Answer: The bank account in which your sinking fund money is placed should be particular for your block and should have in its title the word “Trust” or “Client”. That is sometimes abbreviated on the cheque book to CPA (Clients Premium Account) and it is a copy of the bank mandate you should look at to establish that the account has been properly named. If the management company then went into liquidation, your sinking fund monies would not be part of the assets with which the liquidator or other insolvency practitioner can use to satisfy the debts of the company. The Sinking Fund monies would have been effectively ring fenced. Incidentally, the same applies to your ordinary service charge monies providing they are placed in a Trust or Client Account. If the management company is taken over then, subject to any contrary agreements you reach with the new management company, your monies are protected and ring fenced in the same way. Recovery after a theft has occurred is problematic, it very rarely happens, your managing agent should be covered by professional indemnity insurance cover against which you would claim, and you should expect to see the terms of his cover shortly after each year’s renewal. Your managing agent ought not to object to provide you with a copy. If your management company belongs to a reputable body (ARMA or RICS) they insist on checking the professional indemnity insurance cover of each of their members every year. The RICS has a bonding scheme but with a financial limit. Far better to protect yourselves before any theft occurs: if for any reason, you are asking these questions because of particular concerns you have, then I question whether you should be with that managing agent in the first place.


The gardener in our block was recently replaced, so I contacted him and he told me that he was not prepared to pay the managing agent 10% of his bill. I went to see the new gardener and asked if he pays 10% to the managing agent. He admitted that he does and said that it's the industry norm. Is that true?

 Most definitely not.  The way you describe it, a hidden payment was being demanded by the managing agent for awarding a service contract to be paid for from Trust monies (S.42 – 1987 Act).  A few managing agents have a contract in which their fee is calculated, in whole or in part, by reference to a percentage of costs, but such payment and its calculation is shown on the invoice and separately charged to the service charge account; it is not collected direct from the service supplier.  As of 1 July 2011, the Bribery Act came into effect.  What you describe seems to fit within the statutory definition of bribery.  You need to establish how your managing agent calculates his fees, confirm in writing to the gardeners what they told you about their 10% payment and, in the first instance, take the matter up with the senior person at the firm of the managing agent.  Depending on their reply, assuming you receive one, you may wish to take the matter further.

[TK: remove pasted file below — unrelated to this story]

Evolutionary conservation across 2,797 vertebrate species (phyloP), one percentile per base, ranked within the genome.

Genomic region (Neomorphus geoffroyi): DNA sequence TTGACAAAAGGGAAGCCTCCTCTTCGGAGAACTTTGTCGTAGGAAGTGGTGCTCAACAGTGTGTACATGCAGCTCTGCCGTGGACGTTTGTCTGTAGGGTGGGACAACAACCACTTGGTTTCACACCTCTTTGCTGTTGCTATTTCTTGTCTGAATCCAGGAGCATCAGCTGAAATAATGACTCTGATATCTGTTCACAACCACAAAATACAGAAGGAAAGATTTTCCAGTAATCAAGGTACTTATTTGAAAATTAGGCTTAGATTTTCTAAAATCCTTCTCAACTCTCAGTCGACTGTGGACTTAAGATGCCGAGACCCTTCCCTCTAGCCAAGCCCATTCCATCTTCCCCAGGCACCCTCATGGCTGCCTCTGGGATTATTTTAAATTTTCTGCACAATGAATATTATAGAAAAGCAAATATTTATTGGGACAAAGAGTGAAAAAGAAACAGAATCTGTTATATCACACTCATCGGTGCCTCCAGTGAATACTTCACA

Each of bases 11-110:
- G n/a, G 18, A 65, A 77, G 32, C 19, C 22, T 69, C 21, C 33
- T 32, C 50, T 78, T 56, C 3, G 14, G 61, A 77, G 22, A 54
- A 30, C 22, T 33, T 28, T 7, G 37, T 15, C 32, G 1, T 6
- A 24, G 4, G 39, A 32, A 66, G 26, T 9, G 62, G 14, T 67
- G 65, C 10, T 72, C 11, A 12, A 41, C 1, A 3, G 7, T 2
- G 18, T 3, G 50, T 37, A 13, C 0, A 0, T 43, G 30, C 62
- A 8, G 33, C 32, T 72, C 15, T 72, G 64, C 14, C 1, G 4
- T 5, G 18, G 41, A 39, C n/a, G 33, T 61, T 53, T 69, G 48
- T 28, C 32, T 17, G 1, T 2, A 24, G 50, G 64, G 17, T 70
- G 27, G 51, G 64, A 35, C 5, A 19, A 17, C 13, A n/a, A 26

What is Section 20?

Section 20 is the consultation process for works which:

  • Will cost any one leaseholder more than £250. This includes repairs, maintenance and improvements to your building and estate.
  • Enter into a long-term agreement (for more than 12 months) with outside contractors for work, supplies or services which will cost any one leaseholder more than £100 a year. Examples include cleaning, grounds      maintenance and surveying.
  • Carry out work under a long-term agreement where the work will cost any one leaseholder more than £250.

The Section 20 consultation process generally has three stages:

  • A notice of intention - what you are planning to do.
  • Notification  of estimates - prices that you have obtained.
  • Notification of award of contract - who has been chosen.

More advice can be located on the Leasehold Advisory website http://www.lease-advice.org/information/faqs/faq.asp?item=173 or via the RICS Service Charge Residential Management Code which is available

I am a director of a RMCo. We had a spate of security and break-in problems and installed a CCTV system. The security problems appear to have been solved but a group of residents are now complaining of loss of privacy, What is the Company's legal position?

The service chargeable items in most modern leases contain a clause to the effect that additional services can be installed from time to time and it is probably such a clause on which you relied to install this CCTV system at a service charge cost.  Having done so, it is one of the common services and the Company now has an obligation to maintain it just like all the other common services.  Before you installed it, the Company carried out the statutory S.20 consultation and it was at that time that those concerned with privacy should have raised their objections.  I assume that they did not, probably because, at that time, it did not occur to them that there might be a privacy problem.  However, it is not only burglars who are deterred by CCTV security systems: the risk of immoral or illegal use of flats tends to be eliminated when this sort of security arrangement is installed and unsuitable sub-tenants tend to look elsewhere for accommodation.  My point is that CCTV camera systems do have much wider effects than just deterring burglars.  The Upper Chamber (the appeal body from the LVT) has made it clear in more than one decision that many management problems have more than one solution which is within the brackets of reasonableness and, merely because one answer is reasonable, does not mean that there is no other reasonable answer.  It was reasonable to have given lessees a monitoring facility and, if lessees had objected at the consultation stage, it would probably have been reasonable not to have given lessees an individual monitoring facility.  Either decision could have been reasonable.  If the Company now wishes to reverse its decision and remove the individual monitoring facility, some lessees may challenge the original cost and subsequent removal costs, effectively seeking repayment.  There is a further risk of those lessees who welcome the additional security possibly taking legal action to prevent any removal.  Legal action is always expensive and risky.  The Directors may wish to carefully consider the full impact of the CCTV system on the block, write out a short report to all lessees setting out the experience of advantages and disadvantages so far, put the two points of view, and ask for consultation replies.  Not only should such an exercise assist in establishing a majority view and strength of feeling, it would also help to stop any risk of spreading misinformation and reduce the risk of anybody instructing lawyers and commencing speculative but potentially expensive litigation.